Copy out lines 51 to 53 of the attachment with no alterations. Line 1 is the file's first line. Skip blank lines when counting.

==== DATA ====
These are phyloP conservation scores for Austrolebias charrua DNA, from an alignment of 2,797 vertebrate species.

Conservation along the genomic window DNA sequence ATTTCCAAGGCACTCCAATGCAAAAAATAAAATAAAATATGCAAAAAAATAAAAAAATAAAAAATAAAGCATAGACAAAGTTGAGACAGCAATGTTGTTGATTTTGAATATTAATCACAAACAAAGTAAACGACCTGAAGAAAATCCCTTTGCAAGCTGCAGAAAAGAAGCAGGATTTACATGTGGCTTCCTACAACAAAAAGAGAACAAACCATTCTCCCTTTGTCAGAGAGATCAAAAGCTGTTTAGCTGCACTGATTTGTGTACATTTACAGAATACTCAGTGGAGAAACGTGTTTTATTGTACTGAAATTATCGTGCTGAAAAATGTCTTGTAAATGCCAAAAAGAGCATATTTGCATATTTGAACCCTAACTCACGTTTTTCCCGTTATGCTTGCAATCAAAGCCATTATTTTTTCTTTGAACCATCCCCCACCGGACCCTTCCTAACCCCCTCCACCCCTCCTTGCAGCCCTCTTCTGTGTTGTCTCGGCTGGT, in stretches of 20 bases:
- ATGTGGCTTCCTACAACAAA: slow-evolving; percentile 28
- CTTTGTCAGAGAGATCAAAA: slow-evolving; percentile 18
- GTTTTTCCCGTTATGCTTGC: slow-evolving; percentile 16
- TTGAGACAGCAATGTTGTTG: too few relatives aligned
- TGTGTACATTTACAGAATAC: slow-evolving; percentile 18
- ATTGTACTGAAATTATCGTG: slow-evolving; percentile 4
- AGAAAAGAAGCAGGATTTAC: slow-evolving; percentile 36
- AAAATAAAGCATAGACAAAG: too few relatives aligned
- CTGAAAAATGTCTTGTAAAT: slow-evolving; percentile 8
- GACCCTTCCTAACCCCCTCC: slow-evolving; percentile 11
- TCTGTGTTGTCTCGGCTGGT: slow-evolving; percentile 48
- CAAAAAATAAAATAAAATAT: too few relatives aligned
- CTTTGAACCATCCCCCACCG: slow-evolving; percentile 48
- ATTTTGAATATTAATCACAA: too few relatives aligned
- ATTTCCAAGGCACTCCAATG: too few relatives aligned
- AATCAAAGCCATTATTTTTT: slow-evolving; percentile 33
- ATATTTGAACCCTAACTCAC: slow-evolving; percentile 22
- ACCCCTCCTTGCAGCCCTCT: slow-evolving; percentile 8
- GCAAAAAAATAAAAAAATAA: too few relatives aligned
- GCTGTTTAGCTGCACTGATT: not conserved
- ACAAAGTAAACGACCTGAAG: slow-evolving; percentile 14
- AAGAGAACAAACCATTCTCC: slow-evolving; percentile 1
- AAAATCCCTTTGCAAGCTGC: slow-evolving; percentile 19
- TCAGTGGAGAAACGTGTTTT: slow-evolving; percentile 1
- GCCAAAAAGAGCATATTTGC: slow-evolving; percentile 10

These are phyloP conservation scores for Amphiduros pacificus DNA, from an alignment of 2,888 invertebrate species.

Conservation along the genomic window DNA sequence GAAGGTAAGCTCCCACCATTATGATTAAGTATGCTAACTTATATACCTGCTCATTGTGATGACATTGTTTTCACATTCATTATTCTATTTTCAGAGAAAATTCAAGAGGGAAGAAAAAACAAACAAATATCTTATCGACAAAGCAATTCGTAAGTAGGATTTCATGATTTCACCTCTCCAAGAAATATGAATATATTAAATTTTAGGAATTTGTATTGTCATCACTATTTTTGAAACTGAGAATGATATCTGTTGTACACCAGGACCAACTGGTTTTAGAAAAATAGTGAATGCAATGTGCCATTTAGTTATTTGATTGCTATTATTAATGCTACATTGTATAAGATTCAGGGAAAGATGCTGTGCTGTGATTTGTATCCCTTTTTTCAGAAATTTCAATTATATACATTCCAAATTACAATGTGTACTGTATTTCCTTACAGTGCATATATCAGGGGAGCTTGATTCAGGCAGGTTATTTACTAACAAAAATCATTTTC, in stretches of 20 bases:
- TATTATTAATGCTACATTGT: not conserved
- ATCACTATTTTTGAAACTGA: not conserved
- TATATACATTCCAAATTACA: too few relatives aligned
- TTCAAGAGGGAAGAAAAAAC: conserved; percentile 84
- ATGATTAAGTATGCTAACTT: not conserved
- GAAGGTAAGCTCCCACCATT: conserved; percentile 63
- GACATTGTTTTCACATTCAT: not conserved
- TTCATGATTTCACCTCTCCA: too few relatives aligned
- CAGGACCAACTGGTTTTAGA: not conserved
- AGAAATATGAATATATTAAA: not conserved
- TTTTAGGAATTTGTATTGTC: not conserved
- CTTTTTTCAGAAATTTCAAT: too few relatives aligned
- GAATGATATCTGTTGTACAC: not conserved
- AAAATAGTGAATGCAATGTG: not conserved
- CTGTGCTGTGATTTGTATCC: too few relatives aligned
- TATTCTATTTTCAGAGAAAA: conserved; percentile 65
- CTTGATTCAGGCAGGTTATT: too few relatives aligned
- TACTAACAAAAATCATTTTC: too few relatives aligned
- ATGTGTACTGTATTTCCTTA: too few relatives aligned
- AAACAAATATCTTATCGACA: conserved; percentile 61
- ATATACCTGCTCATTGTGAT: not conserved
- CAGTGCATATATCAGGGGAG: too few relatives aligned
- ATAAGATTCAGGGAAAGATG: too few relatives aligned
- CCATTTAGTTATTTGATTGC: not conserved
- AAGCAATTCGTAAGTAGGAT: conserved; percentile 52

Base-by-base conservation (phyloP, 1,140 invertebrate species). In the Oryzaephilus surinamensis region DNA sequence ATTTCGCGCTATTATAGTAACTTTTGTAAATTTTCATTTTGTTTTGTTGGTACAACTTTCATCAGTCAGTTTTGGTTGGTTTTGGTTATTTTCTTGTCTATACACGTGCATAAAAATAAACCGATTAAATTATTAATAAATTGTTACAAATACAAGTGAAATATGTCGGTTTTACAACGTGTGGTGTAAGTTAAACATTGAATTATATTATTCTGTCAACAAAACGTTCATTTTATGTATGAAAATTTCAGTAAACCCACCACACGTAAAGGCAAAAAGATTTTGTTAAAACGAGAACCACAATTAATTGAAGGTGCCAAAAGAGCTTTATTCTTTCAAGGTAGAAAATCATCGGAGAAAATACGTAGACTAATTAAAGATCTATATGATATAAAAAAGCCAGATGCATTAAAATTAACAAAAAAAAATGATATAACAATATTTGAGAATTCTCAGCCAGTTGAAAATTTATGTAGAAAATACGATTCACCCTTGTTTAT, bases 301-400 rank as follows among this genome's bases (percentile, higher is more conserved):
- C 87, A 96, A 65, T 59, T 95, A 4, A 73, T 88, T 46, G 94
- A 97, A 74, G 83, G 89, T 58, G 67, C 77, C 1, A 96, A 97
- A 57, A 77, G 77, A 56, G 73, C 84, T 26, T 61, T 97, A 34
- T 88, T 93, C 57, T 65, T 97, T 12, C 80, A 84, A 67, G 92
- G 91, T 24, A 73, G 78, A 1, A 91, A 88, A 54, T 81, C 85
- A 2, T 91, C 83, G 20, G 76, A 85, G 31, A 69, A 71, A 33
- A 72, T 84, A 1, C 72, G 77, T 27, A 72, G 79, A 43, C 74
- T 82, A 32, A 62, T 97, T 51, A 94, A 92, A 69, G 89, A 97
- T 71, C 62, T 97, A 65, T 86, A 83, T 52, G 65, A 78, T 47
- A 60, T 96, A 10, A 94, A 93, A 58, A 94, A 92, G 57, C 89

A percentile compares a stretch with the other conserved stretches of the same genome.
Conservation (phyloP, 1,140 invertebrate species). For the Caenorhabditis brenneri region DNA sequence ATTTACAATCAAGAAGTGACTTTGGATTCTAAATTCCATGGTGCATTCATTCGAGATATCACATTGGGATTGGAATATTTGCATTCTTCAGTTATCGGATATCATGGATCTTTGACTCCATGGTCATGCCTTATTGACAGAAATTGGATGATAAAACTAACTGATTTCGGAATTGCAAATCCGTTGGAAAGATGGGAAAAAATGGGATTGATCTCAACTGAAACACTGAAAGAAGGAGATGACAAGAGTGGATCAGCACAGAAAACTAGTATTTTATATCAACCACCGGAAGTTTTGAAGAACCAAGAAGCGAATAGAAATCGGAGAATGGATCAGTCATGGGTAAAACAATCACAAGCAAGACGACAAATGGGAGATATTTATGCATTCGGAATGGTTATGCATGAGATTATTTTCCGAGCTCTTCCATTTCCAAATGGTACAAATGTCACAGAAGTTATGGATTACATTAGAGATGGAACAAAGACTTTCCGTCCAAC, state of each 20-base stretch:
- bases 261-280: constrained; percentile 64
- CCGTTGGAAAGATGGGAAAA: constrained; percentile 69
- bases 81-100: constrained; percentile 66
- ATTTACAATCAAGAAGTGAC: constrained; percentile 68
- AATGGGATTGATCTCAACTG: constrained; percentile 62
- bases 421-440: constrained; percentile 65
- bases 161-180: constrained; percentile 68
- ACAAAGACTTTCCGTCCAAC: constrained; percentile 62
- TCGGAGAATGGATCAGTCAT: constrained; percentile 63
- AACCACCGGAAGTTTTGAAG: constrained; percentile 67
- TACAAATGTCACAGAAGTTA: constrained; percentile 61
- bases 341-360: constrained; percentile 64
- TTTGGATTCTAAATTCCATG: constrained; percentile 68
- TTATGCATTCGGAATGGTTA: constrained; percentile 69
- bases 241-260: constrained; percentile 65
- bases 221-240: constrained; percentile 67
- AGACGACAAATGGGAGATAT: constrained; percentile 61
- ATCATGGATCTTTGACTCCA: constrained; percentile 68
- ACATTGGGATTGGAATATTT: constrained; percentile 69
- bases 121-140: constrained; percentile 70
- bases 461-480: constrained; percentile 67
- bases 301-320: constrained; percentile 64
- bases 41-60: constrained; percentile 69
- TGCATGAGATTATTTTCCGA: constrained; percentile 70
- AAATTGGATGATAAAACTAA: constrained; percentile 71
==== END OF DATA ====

- CAGTGCATATATCAGGGGAG: too few relatives aligned
- ATAAGATTCAGGGAAAGATG: too few relatives aligned
- CCATTTAGTTATTTGATTGC: not conserved